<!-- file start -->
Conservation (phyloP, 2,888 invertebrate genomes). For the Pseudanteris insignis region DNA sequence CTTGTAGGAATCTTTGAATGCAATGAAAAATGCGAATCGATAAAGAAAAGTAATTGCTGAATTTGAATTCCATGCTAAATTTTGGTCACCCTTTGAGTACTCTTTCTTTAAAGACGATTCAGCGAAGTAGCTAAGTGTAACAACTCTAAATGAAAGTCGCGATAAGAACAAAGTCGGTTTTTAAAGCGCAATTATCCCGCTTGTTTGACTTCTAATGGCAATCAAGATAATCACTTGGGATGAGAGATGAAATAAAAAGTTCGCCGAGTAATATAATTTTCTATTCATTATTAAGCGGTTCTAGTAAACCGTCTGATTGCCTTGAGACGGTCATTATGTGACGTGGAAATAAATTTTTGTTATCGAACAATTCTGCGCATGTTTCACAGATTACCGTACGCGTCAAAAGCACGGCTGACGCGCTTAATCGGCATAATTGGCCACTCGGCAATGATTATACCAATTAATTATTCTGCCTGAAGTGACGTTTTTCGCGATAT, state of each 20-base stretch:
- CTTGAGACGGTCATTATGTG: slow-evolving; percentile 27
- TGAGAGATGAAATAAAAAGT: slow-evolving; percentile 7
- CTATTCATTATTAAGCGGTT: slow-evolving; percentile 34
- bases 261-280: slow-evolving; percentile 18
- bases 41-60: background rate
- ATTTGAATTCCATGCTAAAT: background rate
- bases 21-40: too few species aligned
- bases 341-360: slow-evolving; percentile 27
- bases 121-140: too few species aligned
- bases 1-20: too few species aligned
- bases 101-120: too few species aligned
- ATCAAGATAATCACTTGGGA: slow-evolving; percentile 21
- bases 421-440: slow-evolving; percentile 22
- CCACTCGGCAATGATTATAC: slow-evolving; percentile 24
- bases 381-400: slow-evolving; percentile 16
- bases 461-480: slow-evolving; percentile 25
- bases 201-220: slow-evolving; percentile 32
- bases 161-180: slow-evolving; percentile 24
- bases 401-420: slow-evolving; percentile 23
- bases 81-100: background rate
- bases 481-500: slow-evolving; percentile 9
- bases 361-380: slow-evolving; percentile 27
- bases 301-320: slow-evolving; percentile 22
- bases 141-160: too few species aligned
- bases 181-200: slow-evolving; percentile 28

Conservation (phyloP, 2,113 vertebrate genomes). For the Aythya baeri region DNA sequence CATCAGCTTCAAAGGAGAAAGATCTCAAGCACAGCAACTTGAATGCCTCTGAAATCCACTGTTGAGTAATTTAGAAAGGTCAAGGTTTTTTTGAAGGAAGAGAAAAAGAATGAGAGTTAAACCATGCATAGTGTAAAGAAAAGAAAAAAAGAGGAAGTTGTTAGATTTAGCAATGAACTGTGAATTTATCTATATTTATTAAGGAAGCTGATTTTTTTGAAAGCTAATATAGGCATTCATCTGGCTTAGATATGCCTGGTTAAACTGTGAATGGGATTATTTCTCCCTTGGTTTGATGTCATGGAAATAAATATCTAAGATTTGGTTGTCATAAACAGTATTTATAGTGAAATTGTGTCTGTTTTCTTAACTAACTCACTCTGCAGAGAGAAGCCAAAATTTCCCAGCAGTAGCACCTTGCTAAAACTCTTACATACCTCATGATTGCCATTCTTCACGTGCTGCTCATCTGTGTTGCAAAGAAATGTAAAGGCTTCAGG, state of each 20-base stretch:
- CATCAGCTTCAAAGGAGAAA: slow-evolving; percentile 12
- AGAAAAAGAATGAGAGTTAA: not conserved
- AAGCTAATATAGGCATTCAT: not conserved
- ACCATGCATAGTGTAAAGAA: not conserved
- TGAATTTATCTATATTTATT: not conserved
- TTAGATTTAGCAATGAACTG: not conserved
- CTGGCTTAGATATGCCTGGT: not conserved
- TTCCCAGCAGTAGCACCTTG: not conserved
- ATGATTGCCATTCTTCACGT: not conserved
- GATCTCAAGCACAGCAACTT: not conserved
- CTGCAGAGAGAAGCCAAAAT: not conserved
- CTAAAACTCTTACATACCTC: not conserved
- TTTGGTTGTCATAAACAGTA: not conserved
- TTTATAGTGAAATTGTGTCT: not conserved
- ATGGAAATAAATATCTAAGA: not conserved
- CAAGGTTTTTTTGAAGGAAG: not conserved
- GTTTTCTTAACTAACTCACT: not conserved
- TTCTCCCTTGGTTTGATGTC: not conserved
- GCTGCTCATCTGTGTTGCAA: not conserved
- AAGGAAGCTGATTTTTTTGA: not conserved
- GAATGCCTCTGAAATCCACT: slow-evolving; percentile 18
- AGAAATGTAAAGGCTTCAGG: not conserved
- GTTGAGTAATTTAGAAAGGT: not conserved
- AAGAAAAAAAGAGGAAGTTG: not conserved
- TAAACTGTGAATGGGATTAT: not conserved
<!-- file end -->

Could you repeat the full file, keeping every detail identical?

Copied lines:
Conservation (phyloP, 2,888 invertebrate genomes). For the Pseudanteris insignis region DNA sequence CTTGTAGGAATCTTTGAATGCAATGAAAAATGCGAATCGATAAAGAAAAGTAATTGCTGAATTTGAATTCCATGCTAAATTTTGGTCACCCTTTGAGTACTCTTTCTTTAAAGACGATTCAGCGAAGTAGCTAAGTGTAACAACTCTAAATGAAAGTCGCGATAAGAACAAAGTCGGTTTTTAAAGCGCAATTATCCCGCTTGTTTGACTTCTAATGGCAATCAAGATAATCACTTGGGATGAGAGATGAAATAAAAAGTTCGCCGAGTAATATAATTTTCTATTCATTATTAAGCGGTTCTAGTAAACCGTCTGATTGCCTTGAGACGGTCATTATGTGACGTGGAAATAAATTTTTGTTATCGAACAATTCTGCGCATGTTTCACAGATTACCGTACGCGTCAAAAGCACGGCTGACGCGCTTAATCGGCATAATTGGCCACTCGGCAATGATTATACCAATTAATTATTCTGCCTGAAGTGACGTTTTTCGCGATAT, state of each 20-base stretch:
- CTTGAGACGGTCATTATGTG: slow-evolving; percentile 27
- TGAGAGATGAAATAAAAAGT: slow-evolving; percentile 7
- CTATTCATTATTAAGCGGTT: slow-evolving; percentile 34
- bases 261-280: slow-evolving; percentile 18
- bases 41-60: background rate
- ATTTGAATTCCATGCTAAAT: background rate
- bases 21-40: too few species aligned
- bases 341-360: slow-evolving; percentile 27
- bases 121-140: too few species aligned
- bases 1-20: too few species aligned
- bases 101-120: too few species aligned
- ATCAAGATAATCACTTGGGA: slow-evolving; percentile 21
- bases 421-440: slow-evolving; percentile 22
- CCACTCGGCAATGATTATAC: slow-evolving; percentile 24
- bases 381-400: slow-evolving; percentile 16
- bases 461-480: slow-evolving; percentile 25
- bases 201-220: slow-evolving; percentile 32
- bases 161-180: slow-evolving; percentile 24
- bases 401-420: slow-evolving; percentile 23
- bases 81-100: background rate
- bases 481-500: slow-evolving; percentile 9
- bases 361-380: slow-evolving; percentile 27
- bases 301-320: slow-evolving; percentile 22
- bases 141-160: too few species aligned
- bases 181-200: slow-evolving; percentile 28

Conservation (phyloP, 2,113 vertebrate genomes). For the Aythya baeri region DNA sequence CATCAGCTTCAAAGGAGAAAGATCTCAAGCACAGCAACTTGAATGCCTCTGAAATCCACTGTTGAGTAATTTAGAAAGGTCAAGGTTTTTTTGAAGGAAGAGAAAAAGAATGAGAGTTAAACCATGCATAGTGTAAAGAAAAGAAAAAAAGAGGAAGTTGTTAGATTTAGCAATGAACTGTGAATTTATCTATATTTATTAAGGAAGCTGATTTTTTTGAAAGCTAATATAGGCATTCATCTGGCTTAGATATGCCTGGTTAAACTGTGAATGGGATTATTTCTCCCTTGGTTTGATGTCATGGAAATAAATATCTAAGATTTGGTTGTCATAAACAGTATTTATAGTGAAATTGTGTCTGTTTTCTTAACTAACTCACTCTGCAGAGAGAAGCCAAAATTTCCCAGCAGTAGCACCTTGCTAAAACTCTTACATACCTCATGATTGCCATTCTTCACGTGCTGCTCATCTGTGTTGCAAAGAAATGTAAAGGCTTCAGG, state of each 20-base stretch:
- CATCAGCTTCAAAGGAGAAA: slow-evolving; percentile 12
- AGAAAAAGAATGAGAGTTAA: not conserved
- AAGCTAATATAGGCATTCAT: not conserved
- ACCATGCATAGTGTAAAGAA: not conserved
- TGAATTTATCTATATTTATT: not conserved
- TTAGATTTAGCAATGAACTG: not conserved
- CTGGCTTAGATATGCCTGGT: not conserved
- TTCCCAGCAGTAGCACCTTG: not conserved
- ATGATTGCCATTCTTCACGT: not conserved
- GATCTCAAGCACAGCAACTT: not conserved
- CTGCAGAGAGAAGCCAAAAT: not conserved
- CTAAAACTCTTACATACCTC: not conserved
- TTTGGTTGTCATAAACAGTA: not conserved
- TTTATAGTGAAATTGTGTCT: not conserved
- ATGGAAATAAATATCTAAGA: not conserved
- CAAGGTTTTTTTGAAGGAAG: not conserved
- GTTTTCTTAACTAACTCACT: not conserved
- TTCTCCCTTGGTTTGATGTC: not conserved
- GCTGCTCATCTGTGTTGCAA: not conserved
- AAGGAAGCTGATTTTTTTGA: not conserved
- GAATGCCTCTGAAATCCACT: slow-evolving; percentile 18
- AGAAATGTAAAGGCTTCAGG: not conserved
- GTTGAGTAATTTAGAAAGGT: not conserved
- AAGAAAAAAAGAGGAAGTTG: not conserved
- TAAACTGTGAATGGGATTAT: not conserved